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Bexar County Commissioners Tuesday approved a canvassing authority report for a special election hosted by the County on May 7 to fill the vacancy for Texas House District 120. The election to fill retired state Rep. Ruth Jones McClendon’s unexpired term featured four candidates, with the bulk of the votes split between Laura Thompson and Lou Miller.
The report, which was completed late Tuesday afternoon, showed that the initial election round cost taxpayers about $82,000.
“As many of you know, that election had 2,200 people vote in it,” said Jacque Callanen, Bexar County elections administrator. Because “no one received the majority vote, the two candidates will go into a runoff,” sometime in July. Callanen said that she expects the special elections to cost $164,000 in total.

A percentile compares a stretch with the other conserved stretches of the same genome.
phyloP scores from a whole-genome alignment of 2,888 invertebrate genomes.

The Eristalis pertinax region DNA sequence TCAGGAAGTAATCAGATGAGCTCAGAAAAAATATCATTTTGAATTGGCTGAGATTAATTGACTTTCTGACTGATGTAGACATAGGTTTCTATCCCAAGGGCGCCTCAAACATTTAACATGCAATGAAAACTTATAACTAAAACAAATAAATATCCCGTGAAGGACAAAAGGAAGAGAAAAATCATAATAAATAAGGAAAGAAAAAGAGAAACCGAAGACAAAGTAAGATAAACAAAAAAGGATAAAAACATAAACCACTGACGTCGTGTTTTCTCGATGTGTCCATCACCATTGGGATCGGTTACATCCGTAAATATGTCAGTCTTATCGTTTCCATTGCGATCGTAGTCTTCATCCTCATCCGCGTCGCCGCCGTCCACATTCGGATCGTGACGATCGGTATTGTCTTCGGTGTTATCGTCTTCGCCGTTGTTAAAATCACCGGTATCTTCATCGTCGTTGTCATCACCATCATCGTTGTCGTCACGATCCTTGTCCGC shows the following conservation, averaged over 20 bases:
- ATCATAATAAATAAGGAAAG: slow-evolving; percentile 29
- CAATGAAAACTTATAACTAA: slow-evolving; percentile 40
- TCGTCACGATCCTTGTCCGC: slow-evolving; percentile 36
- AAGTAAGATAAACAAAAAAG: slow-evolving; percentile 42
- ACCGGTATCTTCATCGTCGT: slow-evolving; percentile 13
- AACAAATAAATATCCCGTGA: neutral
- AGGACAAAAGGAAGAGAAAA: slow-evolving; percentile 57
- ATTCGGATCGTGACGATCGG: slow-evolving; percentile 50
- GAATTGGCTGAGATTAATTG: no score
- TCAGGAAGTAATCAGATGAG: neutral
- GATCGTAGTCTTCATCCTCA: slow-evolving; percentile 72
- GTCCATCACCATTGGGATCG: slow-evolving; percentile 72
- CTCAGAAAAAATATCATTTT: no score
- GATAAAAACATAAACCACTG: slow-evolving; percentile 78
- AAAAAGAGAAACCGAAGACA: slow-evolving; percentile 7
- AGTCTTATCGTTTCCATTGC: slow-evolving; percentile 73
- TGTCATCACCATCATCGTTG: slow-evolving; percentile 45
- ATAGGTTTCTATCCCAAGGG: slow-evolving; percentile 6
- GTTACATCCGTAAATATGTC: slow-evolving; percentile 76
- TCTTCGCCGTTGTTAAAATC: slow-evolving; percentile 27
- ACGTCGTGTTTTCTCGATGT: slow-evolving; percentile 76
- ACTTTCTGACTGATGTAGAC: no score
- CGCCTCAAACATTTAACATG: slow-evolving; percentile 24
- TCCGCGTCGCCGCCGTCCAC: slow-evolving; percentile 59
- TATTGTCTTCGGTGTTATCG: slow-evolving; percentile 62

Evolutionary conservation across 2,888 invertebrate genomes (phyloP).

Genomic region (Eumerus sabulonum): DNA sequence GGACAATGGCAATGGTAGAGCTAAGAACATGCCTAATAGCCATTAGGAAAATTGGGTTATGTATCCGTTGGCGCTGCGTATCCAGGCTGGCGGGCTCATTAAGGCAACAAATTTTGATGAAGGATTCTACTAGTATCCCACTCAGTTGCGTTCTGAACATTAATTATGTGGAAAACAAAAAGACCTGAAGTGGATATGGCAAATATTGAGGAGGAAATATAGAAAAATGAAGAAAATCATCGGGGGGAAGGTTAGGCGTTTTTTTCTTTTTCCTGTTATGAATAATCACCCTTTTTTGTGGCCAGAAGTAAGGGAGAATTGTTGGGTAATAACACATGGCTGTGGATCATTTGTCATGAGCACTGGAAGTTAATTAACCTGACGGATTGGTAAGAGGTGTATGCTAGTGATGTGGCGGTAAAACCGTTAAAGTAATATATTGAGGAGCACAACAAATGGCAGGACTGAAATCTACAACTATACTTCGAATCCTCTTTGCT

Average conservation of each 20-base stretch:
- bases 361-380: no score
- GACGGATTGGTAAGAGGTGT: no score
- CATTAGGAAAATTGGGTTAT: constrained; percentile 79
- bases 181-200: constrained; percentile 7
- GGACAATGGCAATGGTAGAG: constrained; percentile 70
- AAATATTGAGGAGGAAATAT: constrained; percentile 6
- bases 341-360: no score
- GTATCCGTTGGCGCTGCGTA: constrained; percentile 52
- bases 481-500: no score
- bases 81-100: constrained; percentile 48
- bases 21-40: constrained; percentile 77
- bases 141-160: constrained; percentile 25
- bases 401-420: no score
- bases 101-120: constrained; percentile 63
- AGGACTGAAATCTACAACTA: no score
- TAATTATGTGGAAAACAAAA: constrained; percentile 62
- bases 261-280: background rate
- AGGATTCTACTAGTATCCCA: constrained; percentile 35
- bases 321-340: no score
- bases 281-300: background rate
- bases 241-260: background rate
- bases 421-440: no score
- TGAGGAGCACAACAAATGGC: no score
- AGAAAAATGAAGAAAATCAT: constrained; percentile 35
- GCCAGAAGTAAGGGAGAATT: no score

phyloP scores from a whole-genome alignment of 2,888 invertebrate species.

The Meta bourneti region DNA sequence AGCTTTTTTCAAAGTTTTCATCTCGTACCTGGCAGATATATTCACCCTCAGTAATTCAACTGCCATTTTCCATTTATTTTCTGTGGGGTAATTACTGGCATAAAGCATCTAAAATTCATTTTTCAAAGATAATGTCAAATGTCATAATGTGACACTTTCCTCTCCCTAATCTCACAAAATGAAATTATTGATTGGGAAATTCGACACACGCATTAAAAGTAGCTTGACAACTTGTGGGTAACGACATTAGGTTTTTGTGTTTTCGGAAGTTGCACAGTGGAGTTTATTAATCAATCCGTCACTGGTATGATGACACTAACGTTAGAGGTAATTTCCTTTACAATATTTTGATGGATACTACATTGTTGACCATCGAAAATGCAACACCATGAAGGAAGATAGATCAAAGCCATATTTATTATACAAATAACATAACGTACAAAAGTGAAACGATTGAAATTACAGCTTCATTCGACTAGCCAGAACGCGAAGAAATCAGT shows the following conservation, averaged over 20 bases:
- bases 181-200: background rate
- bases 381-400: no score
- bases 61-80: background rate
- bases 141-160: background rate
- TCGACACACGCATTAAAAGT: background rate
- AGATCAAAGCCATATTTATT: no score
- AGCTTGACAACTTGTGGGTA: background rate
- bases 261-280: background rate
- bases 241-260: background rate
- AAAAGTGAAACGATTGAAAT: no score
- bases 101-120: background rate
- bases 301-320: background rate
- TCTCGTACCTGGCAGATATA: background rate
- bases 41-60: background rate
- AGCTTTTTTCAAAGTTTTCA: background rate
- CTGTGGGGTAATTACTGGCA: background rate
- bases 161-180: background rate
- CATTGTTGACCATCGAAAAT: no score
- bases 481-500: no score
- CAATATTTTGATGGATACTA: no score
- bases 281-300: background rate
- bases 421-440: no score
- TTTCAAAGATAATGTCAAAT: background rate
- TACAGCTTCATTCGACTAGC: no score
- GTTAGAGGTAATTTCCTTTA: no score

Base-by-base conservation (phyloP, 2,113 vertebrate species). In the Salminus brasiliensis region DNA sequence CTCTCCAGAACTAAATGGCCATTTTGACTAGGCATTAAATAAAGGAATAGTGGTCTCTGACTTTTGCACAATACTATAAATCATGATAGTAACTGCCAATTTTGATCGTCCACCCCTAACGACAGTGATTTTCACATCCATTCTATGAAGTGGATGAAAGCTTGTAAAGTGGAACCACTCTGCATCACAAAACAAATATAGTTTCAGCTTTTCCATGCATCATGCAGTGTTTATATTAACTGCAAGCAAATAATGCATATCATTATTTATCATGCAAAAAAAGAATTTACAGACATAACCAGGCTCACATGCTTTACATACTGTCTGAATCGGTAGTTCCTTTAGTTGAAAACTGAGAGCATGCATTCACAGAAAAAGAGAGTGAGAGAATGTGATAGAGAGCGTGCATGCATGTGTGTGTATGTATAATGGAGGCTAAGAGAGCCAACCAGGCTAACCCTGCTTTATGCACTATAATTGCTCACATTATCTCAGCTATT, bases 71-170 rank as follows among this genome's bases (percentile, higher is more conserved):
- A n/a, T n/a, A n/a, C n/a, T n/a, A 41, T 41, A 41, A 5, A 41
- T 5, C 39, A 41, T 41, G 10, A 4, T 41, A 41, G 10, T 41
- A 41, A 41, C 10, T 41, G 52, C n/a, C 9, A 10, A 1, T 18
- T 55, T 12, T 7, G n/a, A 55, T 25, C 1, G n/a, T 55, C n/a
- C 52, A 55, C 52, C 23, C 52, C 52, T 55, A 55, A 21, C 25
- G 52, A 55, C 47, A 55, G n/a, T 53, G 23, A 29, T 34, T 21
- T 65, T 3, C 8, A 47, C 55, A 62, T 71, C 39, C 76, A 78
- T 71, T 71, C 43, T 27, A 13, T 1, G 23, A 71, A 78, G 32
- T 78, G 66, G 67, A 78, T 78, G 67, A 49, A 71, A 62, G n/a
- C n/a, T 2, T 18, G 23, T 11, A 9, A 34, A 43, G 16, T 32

Following the Commissioners’ unanimous approval, Callanen said she would send the order to Texas Governor Greg Abbott.
“We’re making a mockery of (the) democracy of voting when we’ve called 14 elections in one year,” said Bexar County Judge Nelson Wolff, referring to the slew of special elections in 2015. “It’s just so terrible what the legislature has done, setting up all these special elections, all the different dates. Voters are already not voting, but the system is really putting the cold water on it.”
Precinct 2 Commissioner Paul Elizondo told the court that he, along with Callanen and Wolff, plans to meet with San Antonio delegates soon to discuss a possible legislative solution.
“If this was a local office, we’d pay for it, but why should we pay for a state office if the governor calls the election?,” he said.
The legislative solution would give the state the option to either pay for the election themselves or declare the plurality or simple majority for the election, something that has been done by the state in the past, Elizondo said.
Top image: Judge Nelson Wolff. Photo by Scott Ball.